Get rid of opossums

How to get rid of opossums? (Humanely)

Survey Your Property
The first step in getting rid of opossums is confirming that you actually have an infestation. Because of their nocturnal habits, you’ll usually hear them before you see them. They’ll hiss and screech throughout the night and you’ll find trash strewn everywhere in the morning. Other common signs of opossum damage are foul odors near your rummaged trash cans, tracks with opposable thumbs, and scratch marks outside your home. Keep an eye out for droppings as well!

Opossums like to build their homes out of pre-made ones abandoned by others. This means that your basement, porches, and crawlspaces are perfect hiding places. Make sure you’ve sealed off any entry points like small holes and cracks and put a screen on your vents and chimneys.

Locate Activity
Once you’ve confirmed it’s an opossum infestation, it’s time to look for the nest. Shine a light down covered spaces like a pile of wood or leaves, shrubberies, hollow logs, and holes and crevices in your property. Make sure to look in your crawlspaces and up your attic as well.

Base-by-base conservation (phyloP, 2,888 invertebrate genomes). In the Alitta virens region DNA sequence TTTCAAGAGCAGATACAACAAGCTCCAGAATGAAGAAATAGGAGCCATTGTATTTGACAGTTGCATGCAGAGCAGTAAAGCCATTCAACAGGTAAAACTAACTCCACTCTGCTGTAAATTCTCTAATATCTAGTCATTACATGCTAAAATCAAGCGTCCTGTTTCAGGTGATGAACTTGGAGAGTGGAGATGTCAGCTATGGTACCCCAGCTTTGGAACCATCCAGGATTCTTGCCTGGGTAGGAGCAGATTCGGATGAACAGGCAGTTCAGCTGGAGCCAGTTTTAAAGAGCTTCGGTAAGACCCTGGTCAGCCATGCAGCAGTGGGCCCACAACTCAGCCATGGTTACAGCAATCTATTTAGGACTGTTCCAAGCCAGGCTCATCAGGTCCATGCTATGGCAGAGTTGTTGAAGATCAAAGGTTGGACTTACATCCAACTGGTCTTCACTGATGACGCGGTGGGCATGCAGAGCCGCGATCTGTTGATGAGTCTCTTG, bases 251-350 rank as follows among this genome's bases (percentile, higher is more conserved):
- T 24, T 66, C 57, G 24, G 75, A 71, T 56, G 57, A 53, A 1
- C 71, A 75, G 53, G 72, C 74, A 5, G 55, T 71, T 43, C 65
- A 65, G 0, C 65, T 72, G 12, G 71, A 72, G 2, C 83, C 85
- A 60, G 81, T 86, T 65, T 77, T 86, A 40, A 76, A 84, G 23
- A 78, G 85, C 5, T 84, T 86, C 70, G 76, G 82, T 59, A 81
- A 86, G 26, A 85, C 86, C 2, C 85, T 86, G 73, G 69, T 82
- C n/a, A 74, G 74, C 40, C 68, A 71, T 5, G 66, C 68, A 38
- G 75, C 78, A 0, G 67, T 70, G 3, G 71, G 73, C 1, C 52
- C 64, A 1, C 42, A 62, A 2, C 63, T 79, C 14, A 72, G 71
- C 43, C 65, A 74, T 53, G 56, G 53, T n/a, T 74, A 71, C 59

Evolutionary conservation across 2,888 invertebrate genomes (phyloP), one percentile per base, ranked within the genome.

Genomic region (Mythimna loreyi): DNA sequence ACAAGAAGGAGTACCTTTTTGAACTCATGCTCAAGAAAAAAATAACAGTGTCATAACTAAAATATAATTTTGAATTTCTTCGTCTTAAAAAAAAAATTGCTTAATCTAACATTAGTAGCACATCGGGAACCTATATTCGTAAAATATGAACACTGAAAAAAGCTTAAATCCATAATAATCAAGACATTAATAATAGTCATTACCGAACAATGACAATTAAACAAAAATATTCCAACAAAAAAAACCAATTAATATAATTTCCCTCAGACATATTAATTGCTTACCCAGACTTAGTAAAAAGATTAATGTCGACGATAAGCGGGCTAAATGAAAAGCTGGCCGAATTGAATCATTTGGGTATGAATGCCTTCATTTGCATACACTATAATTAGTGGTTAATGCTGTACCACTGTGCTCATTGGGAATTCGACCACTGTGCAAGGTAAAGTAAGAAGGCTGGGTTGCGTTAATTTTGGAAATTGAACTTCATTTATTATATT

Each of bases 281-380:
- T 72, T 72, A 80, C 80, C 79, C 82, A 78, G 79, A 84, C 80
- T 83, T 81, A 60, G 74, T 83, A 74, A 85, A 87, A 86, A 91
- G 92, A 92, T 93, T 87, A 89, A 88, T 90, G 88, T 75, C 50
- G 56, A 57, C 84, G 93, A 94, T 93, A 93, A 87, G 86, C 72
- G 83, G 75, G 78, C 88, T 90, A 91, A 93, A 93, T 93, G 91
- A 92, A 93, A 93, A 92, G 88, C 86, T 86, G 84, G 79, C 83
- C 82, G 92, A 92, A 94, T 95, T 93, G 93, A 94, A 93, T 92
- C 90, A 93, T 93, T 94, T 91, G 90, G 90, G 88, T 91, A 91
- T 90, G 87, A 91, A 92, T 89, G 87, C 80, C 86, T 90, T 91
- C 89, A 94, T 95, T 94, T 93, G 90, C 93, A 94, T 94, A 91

Remove Attractants
Getting rid of opossums would be pointless if you haven’t removed everything that attracts them to your property. Make sure you’ve done everything so that you won’t have to deal with getting rid of them again.

  • Seal your garbage bins and repair any holes or cracks. You can add additional plastic bags inside so that the smell isn’t as strong and it wouldn’t attract wildlife.
  • Don’t leave any pet food outdoors as it is easy food for other animals as well.
  • Keep your property clean and tidy to prevent any opossums from hiding in unkempt
    shrubberies or left out garden equipment.

Get Rid of Opossums
Once you’ve removed any possible things that might attract them back to your property, it’s time to get rid of these little creatures as humanely as possible.

1. Baiting and Trapping the Opossum